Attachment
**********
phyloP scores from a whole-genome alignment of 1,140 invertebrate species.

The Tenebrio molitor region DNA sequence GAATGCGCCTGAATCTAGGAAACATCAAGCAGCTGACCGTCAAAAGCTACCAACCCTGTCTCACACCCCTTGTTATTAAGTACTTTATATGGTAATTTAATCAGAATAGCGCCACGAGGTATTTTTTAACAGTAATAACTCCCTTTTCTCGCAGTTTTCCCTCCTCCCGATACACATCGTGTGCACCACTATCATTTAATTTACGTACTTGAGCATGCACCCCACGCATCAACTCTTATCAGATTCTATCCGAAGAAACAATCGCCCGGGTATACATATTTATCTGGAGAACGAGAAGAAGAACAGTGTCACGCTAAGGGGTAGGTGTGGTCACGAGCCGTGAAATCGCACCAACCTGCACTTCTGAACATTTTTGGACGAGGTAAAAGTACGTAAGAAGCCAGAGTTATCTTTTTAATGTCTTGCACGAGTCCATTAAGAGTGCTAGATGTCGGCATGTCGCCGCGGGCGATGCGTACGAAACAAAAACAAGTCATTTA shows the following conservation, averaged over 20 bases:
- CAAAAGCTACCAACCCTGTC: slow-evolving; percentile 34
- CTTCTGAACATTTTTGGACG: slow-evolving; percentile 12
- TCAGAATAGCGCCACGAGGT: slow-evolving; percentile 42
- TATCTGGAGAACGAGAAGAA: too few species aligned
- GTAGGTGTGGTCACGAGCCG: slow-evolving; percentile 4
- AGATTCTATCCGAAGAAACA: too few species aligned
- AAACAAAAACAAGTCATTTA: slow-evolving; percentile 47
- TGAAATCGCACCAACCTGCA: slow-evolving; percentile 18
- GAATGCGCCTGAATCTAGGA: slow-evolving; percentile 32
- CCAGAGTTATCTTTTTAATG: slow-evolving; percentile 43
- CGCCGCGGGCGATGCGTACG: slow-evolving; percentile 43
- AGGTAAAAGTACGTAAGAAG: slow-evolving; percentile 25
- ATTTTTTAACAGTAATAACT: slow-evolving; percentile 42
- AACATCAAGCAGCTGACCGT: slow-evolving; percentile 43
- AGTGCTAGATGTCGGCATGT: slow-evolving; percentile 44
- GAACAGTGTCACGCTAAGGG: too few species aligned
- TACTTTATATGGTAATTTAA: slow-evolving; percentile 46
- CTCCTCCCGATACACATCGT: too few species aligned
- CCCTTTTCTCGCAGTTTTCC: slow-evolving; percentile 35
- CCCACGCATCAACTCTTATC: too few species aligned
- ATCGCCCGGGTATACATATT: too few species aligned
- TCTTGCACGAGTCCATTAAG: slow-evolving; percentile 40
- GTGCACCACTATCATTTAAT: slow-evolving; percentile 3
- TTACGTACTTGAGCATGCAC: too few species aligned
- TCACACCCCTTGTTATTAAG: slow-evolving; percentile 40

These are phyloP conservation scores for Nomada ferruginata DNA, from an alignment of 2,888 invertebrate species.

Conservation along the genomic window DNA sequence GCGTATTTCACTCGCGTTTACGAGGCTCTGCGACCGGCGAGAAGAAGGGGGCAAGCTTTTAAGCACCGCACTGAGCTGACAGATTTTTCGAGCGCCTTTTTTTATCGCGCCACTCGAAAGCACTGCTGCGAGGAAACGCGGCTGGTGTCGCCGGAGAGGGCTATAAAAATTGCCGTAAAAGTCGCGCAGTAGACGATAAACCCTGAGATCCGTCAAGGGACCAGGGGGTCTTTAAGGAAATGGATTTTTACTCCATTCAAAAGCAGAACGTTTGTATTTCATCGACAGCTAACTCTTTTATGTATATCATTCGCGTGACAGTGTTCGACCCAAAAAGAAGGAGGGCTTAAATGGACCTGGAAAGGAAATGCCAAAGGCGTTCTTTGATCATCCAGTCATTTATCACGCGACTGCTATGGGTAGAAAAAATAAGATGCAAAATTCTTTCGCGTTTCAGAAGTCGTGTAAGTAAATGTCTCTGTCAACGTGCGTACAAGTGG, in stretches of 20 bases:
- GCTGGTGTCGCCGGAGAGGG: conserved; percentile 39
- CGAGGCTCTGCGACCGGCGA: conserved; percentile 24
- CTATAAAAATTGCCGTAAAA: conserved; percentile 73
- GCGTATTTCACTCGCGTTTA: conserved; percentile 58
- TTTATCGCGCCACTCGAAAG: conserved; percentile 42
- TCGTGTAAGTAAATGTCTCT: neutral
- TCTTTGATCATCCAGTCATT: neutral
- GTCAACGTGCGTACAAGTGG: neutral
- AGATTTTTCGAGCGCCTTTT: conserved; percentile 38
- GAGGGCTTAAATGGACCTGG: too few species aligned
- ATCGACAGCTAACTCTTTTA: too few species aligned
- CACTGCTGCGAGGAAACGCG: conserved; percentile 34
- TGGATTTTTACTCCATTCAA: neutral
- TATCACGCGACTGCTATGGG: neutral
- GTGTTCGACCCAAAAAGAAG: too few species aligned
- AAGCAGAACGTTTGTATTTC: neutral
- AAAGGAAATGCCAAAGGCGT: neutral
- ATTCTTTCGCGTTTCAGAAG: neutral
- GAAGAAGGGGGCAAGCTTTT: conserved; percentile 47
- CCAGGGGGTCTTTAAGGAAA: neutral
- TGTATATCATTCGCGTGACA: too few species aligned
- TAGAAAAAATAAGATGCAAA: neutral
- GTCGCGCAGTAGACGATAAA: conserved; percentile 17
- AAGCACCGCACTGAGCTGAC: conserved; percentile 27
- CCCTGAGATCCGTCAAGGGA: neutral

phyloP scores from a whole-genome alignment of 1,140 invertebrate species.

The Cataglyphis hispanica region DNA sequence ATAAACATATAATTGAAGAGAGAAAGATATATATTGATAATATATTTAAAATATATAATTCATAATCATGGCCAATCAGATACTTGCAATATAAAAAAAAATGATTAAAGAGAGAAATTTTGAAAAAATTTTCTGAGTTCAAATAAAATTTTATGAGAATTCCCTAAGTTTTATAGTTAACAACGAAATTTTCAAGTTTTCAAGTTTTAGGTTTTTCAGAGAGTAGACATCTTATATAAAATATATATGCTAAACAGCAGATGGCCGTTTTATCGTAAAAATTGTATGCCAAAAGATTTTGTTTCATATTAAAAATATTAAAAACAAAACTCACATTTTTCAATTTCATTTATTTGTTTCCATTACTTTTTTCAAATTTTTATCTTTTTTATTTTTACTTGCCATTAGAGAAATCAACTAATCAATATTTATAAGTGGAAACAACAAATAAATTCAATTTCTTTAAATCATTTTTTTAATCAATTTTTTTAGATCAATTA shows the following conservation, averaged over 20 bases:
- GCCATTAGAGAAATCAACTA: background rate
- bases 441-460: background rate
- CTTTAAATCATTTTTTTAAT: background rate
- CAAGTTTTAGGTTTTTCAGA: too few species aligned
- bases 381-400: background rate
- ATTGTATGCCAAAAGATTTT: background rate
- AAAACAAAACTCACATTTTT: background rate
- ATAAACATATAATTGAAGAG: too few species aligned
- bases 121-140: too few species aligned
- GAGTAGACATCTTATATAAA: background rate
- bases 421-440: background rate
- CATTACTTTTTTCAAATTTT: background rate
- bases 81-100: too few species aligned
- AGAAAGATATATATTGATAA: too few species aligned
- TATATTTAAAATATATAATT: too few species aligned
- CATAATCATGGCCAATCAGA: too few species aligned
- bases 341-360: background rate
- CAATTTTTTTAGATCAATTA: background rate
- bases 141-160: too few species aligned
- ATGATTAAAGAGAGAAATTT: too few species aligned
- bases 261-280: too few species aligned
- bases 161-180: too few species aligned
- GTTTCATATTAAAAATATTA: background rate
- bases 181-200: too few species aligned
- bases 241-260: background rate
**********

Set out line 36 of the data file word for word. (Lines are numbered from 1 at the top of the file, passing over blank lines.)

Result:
- TCTTTGATCATCCAGTCATT: neutral